EASA2014: Collaboration, Intimacy & Revolution
The threadbare margins of revolutions: painful participation and failed mutualities
Date and Start Time 01 August, 2014 at 09:00
Our panel focuses on the margins of revolutions, exploring the cracks of regenerated civil society and participatory democracy and the traps created by mutualities and reciprocities. What, who, how and why gets uprooted and destroyed when the gales of freedom and change storm the society?
Anthropologists should, and mostly do, respond to the social realities of their time. The brave new world of social activism and protest movements has precipitated a new kind of anthropological approach that challenges the one-dimensional accounts of selfish and competitive human beings generated by advanced capitalism. The new millennium as well as collapse of the socialist system in Eastern Europe have seen an increased attention to people's ability to collaborate in the name of a revolution, reflecting the new hope brought by the end of the Cold War. Once this revolution grew old, the ability to resist the market and survive through diverse support networks and various forms of social capital became the focus of research. Amidst promises that research on resilience and resourcefulness offers, the margins of revolutions have slipped into oblivion. What has often gone unreported are ethnographically rich examples of not benefitting from collaboration or revolution; examples where collaborative networks have become so dispersed they have no substance (e.g. due to migration); where people have fallen through the cracks of civil society and participatory democracy as their capacity for intimate connections has been undermined due to poverty, marginality, hybridity etc. Our panel argues for a more subtle ethnographic approach to reciprocal support and collaborative networks of civic engagements. We welcome ethnographic cases where mutualities and reciprocities are unachievable or have become newly reconstituted traps generating unwelcome debt and obligations, damaging rather than improving the ability to survive and participate and reinforcing unilateral dependencies.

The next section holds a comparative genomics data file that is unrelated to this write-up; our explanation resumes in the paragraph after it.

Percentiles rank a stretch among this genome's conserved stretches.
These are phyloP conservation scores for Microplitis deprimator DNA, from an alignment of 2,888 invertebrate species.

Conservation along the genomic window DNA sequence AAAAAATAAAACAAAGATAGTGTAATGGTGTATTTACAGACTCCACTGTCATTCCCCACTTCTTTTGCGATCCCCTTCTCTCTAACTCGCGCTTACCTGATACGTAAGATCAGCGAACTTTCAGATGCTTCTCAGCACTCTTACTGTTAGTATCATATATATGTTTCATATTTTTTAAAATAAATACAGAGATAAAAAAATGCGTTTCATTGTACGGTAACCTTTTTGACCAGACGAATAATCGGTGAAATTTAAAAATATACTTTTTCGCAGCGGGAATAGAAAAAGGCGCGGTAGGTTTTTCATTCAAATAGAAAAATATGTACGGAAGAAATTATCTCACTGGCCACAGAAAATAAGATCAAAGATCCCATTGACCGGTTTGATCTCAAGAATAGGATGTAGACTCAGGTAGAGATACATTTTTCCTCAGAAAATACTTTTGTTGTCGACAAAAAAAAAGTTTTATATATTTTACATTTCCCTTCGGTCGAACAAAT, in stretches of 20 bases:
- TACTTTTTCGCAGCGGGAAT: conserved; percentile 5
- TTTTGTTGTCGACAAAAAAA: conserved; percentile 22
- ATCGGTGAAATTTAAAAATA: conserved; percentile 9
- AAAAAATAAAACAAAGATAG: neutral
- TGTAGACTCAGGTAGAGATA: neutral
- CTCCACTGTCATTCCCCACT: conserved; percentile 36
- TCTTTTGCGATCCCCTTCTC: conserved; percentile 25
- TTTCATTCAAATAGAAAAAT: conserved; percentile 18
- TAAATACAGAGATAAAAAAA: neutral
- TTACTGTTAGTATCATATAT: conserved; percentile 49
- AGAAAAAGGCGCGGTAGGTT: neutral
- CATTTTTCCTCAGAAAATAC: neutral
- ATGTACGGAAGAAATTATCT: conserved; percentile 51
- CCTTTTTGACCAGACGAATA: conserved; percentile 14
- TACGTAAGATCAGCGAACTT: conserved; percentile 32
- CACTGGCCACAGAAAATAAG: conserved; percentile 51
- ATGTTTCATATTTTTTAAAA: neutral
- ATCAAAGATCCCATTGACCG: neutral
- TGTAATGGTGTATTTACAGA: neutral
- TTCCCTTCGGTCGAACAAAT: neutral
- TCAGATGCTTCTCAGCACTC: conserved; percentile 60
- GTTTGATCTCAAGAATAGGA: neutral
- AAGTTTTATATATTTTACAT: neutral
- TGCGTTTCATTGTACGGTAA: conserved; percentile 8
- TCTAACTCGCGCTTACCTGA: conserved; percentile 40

Discussant: Don Kalb (CEU)
This panel is closed to new paper proposals.
Informal authority and contested sovereignties in post-socialist Tanzania
The paper focuses on new forms of vigilantism and community policing that have accompanied a recent proliferation of diverse forms of lawlessness affecting Kuria borderlands between Kenya and Tanzania, and examines the effects of these on legitimacy, authority, and the state.
Novel forms of regulating cooperation and violence are on the rise among Kuria of Tanzania. Diverse informal associations for community policing and economic cooperation have emerged in the post-socialist Kuria communities. Recent neoliberal decentralization reforms have cast new attention on the issues of autochthony and tradition in many areas of Africa, resulting in complex politics of belonging and identity (Comaroff and Comaroff 2012, 2006; Geschiere 2009). The paper focuses on new forms of vigilantism and community policing that have accompanied a recent proliferation of diverse forms of lawlessness affecting Kuria borderlands between Kenya and Tanzania. The easing of border restrictions after the demise of the socialist administration in Tanzania has brought about increased trans-border mobility, crime and smuggling. Local practices of community policing draw upon existing cultural repertoires and traditional patterns of social organization - age grades and circumcision sets, clan and lineage councils and secret societies - but also effect significant changes in these. The vigilante units and neighborhood courts display an intriguing tendency towards increased formalization, regularization of activities and routinization of procedures. In the context of a growing loss of state control over mobility and boundedness in Kuria borderlands, alternative institutions and practices of social control are taking shape, with unclear consequences to legitimacy and authority. The discussion explores how the emerging practices of violence and its control among Kuria reshape institutional and territorial boundaries, simultaneously reaffirming the importance of the state but also facilitating experimentation with alternative modes of regulation and sovereignty.
Days of revolution: local political culture and processual paradigm in the Iranian Revolution
Most Aliabadis applied local political culture to understand and provide action models and expectations for the 1979 Revolution. Only later they turned to the Shia Islamic framework. When the clerical leaders forced their interpretations of Islam on Iranians, most Aliabads have become disillusioned.